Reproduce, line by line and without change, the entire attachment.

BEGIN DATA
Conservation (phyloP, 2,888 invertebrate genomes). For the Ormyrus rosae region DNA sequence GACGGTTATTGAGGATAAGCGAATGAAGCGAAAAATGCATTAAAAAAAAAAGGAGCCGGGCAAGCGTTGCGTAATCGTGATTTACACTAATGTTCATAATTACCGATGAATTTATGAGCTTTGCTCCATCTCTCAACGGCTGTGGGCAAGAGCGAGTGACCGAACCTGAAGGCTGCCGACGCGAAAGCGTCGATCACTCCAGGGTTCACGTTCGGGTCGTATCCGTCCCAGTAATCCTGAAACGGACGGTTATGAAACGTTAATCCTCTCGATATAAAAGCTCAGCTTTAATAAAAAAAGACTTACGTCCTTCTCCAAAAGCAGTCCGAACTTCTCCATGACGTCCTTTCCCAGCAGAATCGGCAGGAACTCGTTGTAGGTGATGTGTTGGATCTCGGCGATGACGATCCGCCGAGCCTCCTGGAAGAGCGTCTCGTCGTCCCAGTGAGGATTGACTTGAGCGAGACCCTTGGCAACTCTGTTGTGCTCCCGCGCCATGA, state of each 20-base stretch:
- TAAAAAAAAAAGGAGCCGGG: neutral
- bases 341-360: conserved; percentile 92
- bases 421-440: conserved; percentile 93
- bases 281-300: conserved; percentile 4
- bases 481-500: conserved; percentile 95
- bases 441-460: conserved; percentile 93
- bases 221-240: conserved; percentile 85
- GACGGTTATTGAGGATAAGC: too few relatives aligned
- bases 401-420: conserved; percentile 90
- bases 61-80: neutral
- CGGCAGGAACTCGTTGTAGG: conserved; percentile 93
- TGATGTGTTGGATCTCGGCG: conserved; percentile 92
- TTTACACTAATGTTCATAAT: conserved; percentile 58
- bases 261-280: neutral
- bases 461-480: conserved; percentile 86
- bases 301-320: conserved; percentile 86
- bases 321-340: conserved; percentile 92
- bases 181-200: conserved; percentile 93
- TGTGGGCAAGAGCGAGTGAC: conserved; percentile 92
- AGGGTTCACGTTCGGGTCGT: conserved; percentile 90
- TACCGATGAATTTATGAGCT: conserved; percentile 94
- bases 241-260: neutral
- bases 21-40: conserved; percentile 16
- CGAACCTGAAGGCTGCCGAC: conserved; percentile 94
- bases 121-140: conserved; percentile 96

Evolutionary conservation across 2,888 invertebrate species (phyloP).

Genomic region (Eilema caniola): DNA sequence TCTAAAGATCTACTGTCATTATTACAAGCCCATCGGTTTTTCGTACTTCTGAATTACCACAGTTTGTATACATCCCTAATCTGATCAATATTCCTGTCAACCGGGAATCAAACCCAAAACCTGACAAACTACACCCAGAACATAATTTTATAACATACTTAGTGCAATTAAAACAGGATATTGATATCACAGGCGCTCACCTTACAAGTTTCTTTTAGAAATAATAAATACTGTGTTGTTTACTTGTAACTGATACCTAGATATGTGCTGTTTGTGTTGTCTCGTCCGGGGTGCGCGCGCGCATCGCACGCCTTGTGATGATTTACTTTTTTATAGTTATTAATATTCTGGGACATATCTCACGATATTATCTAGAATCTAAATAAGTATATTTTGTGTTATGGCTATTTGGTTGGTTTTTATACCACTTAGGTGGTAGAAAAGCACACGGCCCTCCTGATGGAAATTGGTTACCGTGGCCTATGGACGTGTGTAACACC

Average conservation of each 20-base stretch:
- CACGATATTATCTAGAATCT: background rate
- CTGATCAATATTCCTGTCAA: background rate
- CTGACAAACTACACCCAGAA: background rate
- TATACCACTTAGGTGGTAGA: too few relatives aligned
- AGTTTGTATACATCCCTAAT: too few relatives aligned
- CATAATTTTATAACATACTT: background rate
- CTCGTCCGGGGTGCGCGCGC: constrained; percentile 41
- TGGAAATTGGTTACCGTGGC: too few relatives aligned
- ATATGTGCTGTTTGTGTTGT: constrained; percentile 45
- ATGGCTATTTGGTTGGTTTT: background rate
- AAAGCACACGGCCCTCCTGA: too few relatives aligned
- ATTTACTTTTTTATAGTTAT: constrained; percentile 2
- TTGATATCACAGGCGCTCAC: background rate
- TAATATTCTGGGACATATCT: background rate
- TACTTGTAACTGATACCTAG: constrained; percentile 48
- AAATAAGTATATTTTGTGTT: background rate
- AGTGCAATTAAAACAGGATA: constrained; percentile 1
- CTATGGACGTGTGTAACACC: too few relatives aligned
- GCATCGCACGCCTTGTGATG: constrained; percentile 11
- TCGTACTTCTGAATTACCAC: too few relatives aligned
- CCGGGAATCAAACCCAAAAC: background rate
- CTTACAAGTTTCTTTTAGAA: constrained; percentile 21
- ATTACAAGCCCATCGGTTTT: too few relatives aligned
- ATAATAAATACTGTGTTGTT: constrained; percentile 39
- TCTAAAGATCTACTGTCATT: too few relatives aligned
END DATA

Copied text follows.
Conservation (phyloP, 2,888 invertebrate genomes). For the Ormyrus rosae region DNA sequence GACGGTTATTGAGGATAAGCGAATGAAGCGAAAAATGCATTAAAAAAAAAAGGAGCCGGGCAAGCGTTGCGTAATCGTGATTTACACTAATGTTCATAATTACCGATGAATTTATGAGCTTTGCTCCATCTCTCAACGGCTGTGGGCAAGAGCGAGTGACCGAACCTGAAGGCTGCCGACGCGAAAGCGTCGATCACTCCAGGGTTCACGTTCGGGTCGTATCCGTCCCAGTAATCCTGAAACGGACGGTTATGAAACGTTAATCCTCTCGATATAAAAGCTCAGCTTTAATAAAAAAAGACTTACGTCCTTCTCCAAAAGCAGTCCGAACTTCTCCATGACGTCCTTTCCCAGCAGAATCGGCAGGAACTCGTTGTAGGTGATGTGTTGGATCTCGGCGATGACGATCCGCCGAGCCTCCTGGAAGAGCGTCTCGTCGTCCCAGTGAGGATTGACTTGAGCGAGACCCTTGGCAACTCTGTTGTGCTCCCGCGCCATGA, state of each 20-base stretch:
- TAAAAAAAAAAGGAGCCGGG: neutral
- bases 341-360: conserved; percentile 92
- bases 421-440: conserved; percentile 93
- bases 281-300: conserved; percentile 4
- bases 481-500: conserved; percentile 95
- bases 441-460: conserved; percentile 93
- bases 221-240: conserved; percentile 85
- GACGGTTATTGAGGATAAGC: too few relatives aligned
- bases 401-420: conserved; percentile 90
- bases 61-80: neutral
- CGGCAGGAACTCGTTGTAGG: conserved; percentile 93
- TGATGTGTTGGATCTCGGCG: conserved; percentile 92
- TTTACACTAATGTTCATAAT: conserved; percentile 58
- bases 261-280: neutral
- bases 461-480: conserved; percentile 86
- bases 301-320: conserved; percentile 86
- bases 321-340: conserved; percentile 92
- bases 181-200: conserved; percentile 93
- TGTGGGCAAGAGCGAGTGAC: conserved; percentile 92
- AGGGTTCACGTTCGGGTCGT: conserved; percentile 90
- TACCGATGAATTTATGAGCT: conserved; percentile 94
- bases 241-260: neutral
- bases 21-40: conserved; percentile 16
- CGAACCTGAAGGCTGCCGAC: conserved; percentile 94
- bases 121-140: conserved; percentile 96

Evolutionary conservation across 2,888 invertebrate species (phyloP).

Genomic region (Eilema caniola): DNA sequence TCTAAAGATCTACTGTCATTATTACAAGCCCATCGGTTTTTCGTACTTCTGAATTACCACAGTTTGTATACATCCCTAATCTGATCAATATTCCTGTCAACCGGGAATCAAACCCAAAACCTGACAAACTACACCCAGAACATAATTTTATAACATACTTAGTGCAATTAAAACAGGATATTGATATCACAGGCGCTCACCTTACAAGTTTCTTTTAGAAATAATAAATACTGTGTTGTTTACTTGTAACTGATACCTAGATATGTGCTGTTTGTGTTGTCTCGTCCGGGGTGCGCGCGCGCATCGCACGCCTTGTGATGATTTACTTTTTTATAGTTATTAATATTCTGGGACATATCTCACGATATTATCTAGAATCTAAATAAGTATATTTTGTGTTATGGCTATTTGGTTGGTTTTTATACCACTTAGGTGGTAGAAAAGCACACGGCCCTCCTGATGGAAATTGGTTACCGTGGCCTATGGACGTGTGTAACACC

Average conservation of each 20-base stretch:
- CACGATATTATCTAGAATCT: background rate
- CTGATCAATATTCCTGTCAA: background rate
- CTGACAAACTACACCCAGAA: background rate
- TATACCACTTAGGTGGTAGA: too few relatives aligned
- AGTTTGTATACATCCCTAAT: too few relatives aligned
- CATAATTTTATAACATACTT: background rate
- CTCGTCCGGGGTGCGCGCGC: constrained; percentile 41
- TGGAAATTGGTTACCGTGGC: too few relatives aligned
- ATATGTGCTGTTTGTGTTGT: constrained; percentile 45
- ATGGCTATTTGGTTGGTTTT: background rate
- AAAGCACACGGCCCTCCTGA: too few relatives aligned
- ATTTACTTTTTTATAGTTAT: constrained; percentile 2
- TTGATATCACAGGCGCTCAC: background rate
- TAATATTCTGGGACATATCT: background rate
- TACTTGTAACTGATACCTAG: constrained; percentile 48
- AAATAAGTATATTTTGTGTT: background rate
- AGTGCAATTAAAACAGGATA: constrained; percentile 1
- CTATGGACGTGTGTAACACC: too few relatives aligned
- GCATCGCACGCCTTGTGATG: constrained; percentile 11
- TCGTACTTCTGAATTACCAC: too few relatives aligned
- CCGGGAATCAAACCCAAAAC: background rate
- CTTACAAGTTTCTTTTAGAA: constrained; percentile 21
- ATTACAAGCCCATCGGTTTT: too few relatives aligned
- ATAATAAATACTGTGTTGTT: constrained; percentile 39
- TCTAAAGATCTACTGTCATT: too few relatives aligned